The biggest gathering of oil traders in the world’s hottest market is drawing to a close.
As they leave Singapore and head back to their desks in Geneva, Houston and Shanghai, the mood is the most bullish it’s been in years.
There’s talk of $100 oil again amid a growing realization that sanctions against Iran may reduce its exports more than anticipated. Demand growth is also looking robust.
There are a few wildcards, though, that are giving the industry pause for thought. New rules on the sulfur content in shipping fuel are drawing ever closer and creating uncertainty, while there’s an underlying fear that a fresh onslaught of U.S. shale could upend the bullish narrative in the longer-term.
Here’s a roundup of the key takeaways from this year’s Asia Pacific Petroleum Conference (APPEC) that ended in Singapore on Wednesday.
It seems almost everyone is bullish in the short-term and the only thing separating them is how high they think oil can go. Hours after OPEC rebuffed U.S. President Donald Trump’s call for lower prices over the weekend, trading giants Mercuria Energy Group Ltd. and Trafigura Group predicted the return of $100 crude for the first time since 2014.
While BP Plc said such an advance could be fleeting and Goldman Sachs Group Inc. later questioned the potential for a spike, it wasn’t enough to damp the prevailing mood in Singapore that it’s a good time to be long. Indeed, the total number of Brent options has surged to the highest ever, driven by record call trading, including bets on $100.
Mind the Gap
Warnings of three-figure oil are principally founded on the view that the impact of the U.S. sanctions against Iran is being underestimated. Mercuria sees 2 million barrels a day of supplies potentially disappearing in the fourth quarter, while Trafigura puts it at 1.5 million barrels a day, well above the 300,000 to 700,000 barrels it believes the market was initially estimating.
In a sign of how serious crude buyers are taking the sanctions, India isn’t planning to buy any Iranian oil in November, raising the prospect that Tehran will lose its second-biggest customer after South Korea and Japan already stopped purchases. If China follows suit, Iran’s exports would effectively stop. An Iraqi official told reporters in Singapore that the country is seeing additional demand from customers seeking to replace Iranian oil.
Not So Shipshape
While speculation over the immediate fate of Iran’s crude dominated the conversation at APPEC, executives were also focused on a longer-term risk. Norway’s state-controlled Equinor ASA says the market isn’t fully prepared for 2020, when the world’s ships need to comply with tough new fuel rules set by the International Maritime Organization to cut sulfur emissions.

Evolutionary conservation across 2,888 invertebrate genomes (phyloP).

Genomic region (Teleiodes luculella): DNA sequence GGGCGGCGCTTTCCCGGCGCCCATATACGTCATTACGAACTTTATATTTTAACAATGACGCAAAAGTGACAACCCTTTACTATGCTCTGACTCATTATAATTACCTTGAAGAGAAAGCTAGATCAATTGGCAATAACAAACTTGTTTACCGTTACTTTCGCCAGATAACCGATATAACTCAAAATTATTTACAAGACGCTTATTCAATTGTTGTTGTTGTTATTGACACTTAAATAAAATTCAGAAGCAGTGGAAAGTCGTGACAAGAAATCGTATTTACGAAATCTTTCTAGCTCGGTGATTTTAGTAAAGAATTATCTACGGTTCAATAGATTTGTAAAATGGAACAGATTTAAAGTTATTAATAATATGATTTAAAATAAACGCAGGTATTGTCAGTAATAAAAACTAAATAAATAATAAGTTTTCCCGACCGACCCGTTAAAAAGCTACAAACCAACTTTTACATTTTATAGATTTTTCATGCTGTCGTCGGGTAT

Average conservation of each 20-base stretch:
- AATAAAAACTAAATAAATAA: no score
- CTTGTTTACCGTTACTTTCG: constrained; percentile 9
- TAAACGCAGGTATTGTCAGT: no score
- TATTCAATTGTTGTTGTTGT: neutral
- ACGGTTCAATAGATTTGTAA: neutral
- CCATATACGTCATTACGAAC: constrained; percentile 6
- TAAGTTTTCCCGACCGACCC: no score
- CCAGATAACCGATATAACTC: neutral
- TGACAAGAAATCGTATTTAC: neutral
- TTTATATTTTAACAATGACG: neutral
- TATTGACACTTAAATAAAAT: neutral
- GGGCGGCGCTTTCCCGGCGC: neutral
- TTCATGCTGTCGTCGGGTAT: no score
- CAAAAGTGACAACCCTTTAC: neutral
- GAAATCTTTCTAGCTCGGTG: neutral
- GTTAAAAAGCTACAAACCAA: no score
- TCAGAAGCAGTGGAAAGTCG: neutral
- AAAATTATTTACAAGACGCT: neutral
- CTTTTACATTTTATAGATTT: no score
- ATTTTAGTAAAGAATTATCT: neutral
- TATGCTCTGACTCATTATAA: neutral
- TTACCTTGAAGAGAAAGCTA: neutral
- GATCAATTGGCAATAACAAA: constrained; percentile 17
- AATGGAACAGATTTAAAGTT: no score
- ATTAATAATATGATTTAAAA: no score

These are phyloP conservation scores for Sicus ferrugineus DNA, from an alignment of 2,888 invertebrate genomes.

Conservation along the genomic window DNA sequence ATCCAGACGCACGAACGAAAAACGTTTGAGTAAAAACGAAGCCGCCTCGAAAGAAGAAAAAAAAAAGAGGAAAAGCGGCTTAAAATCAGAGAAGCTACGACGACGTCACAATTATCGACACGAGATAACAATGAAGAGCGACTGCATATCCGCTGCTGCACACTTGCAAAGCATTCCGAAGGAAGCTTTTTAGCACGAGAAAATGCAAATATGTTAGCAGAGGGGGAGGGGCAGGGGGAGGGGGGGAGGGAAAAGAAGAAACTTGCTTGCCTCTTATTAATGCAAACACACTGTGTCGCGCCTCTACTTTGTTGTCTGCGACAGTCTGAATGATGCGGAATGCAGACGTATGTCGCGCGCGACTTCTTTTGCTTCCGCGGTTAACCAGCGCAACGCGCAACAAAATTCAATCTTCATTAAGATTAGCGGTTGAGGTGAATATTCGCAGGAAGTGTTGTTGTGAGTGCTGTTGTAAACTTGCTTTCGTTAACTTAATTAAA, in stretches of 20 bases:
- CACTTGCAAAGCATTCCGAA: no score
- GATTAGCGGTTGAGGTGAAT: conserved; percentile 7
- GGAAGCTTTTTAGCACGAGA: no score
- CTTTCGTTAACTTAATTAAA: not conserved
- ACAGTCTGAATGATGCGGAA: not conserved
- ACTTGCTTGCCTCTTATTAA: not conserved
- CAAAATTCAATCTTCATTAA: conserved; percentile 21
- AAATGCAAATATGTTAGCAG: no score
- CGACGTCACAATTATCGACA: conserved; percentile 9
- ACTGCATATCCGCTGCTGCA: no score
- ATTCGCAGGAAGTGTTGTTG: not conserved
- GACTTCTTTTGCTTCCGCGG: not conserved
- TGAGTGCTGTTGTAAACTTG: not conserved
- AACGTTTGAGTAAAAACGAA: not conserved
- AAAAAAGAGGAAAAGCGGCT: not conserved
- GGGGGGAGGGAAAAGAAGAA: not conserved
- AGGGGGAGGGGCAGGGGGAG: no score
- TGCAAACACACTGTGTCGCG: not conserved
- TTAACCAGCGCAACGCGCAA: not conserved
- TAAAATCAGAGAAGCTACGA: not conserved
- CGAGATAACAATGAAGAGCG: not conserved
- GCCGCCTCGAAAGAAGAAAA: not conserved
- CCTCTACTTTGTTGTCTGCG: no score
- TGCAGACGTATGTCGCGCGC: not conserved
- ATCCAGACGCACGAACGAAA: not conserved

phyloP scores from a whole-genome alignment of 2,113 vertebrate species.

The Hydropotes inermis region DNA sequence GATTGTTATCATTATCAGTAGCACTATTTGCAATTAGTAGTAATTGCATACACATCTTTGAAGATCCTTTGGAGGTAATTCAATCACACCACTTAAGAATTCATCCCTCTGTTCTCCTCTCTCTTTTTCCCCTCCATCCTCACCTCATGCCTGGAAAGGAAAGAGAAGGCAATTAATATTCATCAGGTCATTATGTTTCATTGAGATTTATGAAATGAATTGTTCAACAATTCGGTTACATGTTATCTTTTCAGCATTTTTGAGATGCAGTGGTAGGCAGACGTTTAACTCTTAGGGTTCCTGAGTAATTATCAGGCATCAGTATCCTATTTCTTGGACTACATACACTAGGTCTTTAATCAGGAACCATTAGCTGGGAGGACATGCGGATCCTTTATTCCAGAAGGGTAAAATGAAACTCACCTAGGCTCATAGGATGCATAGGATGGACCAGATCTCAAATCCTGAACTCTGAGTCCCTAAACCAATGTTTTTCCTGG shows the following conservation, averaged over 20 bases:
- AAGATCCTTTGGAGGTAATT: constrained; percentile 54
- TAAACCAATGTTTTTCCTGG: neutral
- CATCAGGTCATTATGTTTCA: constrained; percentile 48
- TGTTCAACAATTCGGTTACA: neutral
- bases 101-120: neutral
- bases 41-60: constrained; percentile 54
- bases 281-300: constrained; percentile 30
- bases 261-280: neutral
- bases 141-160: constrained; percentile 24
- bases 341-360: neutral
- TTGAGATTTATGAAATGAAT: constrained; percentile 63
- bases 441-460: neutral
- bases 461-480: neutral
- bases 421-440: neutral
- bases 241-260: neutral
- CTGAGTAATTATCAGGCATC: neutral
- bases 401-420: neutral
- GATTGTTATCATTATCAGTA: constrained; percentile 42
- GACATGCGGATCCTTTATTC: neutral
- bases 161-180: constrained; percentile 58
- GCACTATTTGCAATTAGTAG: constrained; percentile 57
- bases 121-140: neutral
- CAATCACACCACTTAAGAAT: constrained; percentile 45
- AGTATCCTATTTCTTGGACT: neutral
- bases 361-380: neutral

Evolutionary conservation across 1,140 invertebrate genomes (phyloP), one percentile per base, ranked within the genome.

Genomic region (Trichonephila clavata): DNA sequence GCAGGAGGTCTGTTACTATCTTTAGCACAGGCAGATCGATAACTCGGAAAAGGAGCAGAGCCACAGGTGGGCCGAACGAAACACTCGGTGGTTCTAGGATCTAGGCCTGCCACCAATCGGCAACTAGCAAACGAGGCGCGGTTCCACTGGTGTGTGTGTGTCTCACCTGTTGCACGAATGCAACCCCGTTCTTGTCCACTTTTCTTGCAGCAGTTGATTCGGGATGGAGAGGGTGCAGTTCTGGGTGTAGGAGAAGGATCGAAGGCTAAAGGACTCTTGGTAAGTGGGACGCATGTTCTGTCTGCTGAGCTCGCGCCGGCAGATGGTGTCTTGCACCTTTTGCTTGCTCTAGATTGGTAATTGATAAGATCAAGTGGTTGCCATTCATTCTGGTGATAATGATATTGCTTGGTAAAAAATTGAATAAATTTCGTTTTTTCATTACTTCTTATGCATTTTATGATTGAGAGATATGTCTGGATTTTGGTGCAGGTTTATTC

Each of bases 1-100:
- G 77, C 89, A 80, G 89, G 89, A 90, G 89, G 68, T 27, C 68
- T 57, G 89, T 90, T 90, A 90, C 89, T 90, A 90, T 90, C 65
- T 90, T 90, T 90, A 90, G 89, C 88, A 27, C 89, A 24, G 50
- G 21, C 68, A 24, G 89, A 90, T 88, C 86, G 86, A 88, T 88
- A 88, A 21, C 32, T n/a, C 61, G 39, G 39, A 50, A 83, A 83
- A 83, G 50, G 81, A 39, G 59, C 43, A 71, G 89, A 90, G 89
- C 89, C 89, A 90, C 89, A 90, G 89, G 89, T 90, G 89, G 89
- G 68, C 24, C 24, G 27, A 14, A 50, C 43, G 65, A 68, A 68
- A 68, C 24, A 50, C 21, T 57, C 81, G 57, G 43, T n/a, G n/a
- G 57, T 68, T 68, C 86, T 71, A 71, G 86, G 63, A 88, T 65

Top trader Vitol Group sees volatile times ahead due at least in part to the new regulations, and Total SA expects new crude flows to emerge as demand rises for crude with lower polluting content. Iraq’s state oil company predicts prices for high-sulfur oil will need to fall. The IMO, for its part, says there will be no delays to when the rules will start being implemented and that cheaters will face greater scrutiny.
U.S. shale is the perennial party-pooper for oil bulls and was never far from conversation during APPEC. The higher prices rise the greater the incentive to pump more, but at the moment, output in the Permian Basin, the most prolific of the shale plays, is butting up against pipeline capacity. That will constrain supply through 2020, according to producer Pioneer Natural Resources Ltd.
By mid-2020, though, new pipelines will boost capacity and Permian output will quickly fill that to lift total U.S. output to a record 15 million barrels a day by 2025, Pioneer’s chairman said in Singapore. While constraints are helping lift prices now, the flood of Permian oil that will be unleashed by new pipelines in late 2019 and 2020 could cause oil prices to crash, according to Bank of America Merrill Lynch.
Don’t Forget Demand
The market may be too fixated on supply, according to BP’s head of trading in Asia. Any spike on the loss of Iranian supply probably won’t be sustainable in the long run, she said, because the negative impact on demand from a trade war between the world’s two biggest economies hasn’t been priced into crude yet.
What’s more, a slump in emerging market currencies such as India’s rupee is making dollar-denominated crude increasingly expensive in key demand centers. Consumers aren’t happy, refining executives told the APPEC gathering. Add that to the impact of the trade war and rising interest rates, and there’s a cocktail for a slowdown in demand.
So far, the International Energy Agency doesn’t see it, predicting Asia-Pacific consumption growth accelerating to 1.5 million barrels a day next year. The bulls cite a lack of any data so far that suggest consumption growth is slowing. While bears largely agree for the very short term, they caution that the impact is delayed and would become evident come the second quarter of 2019.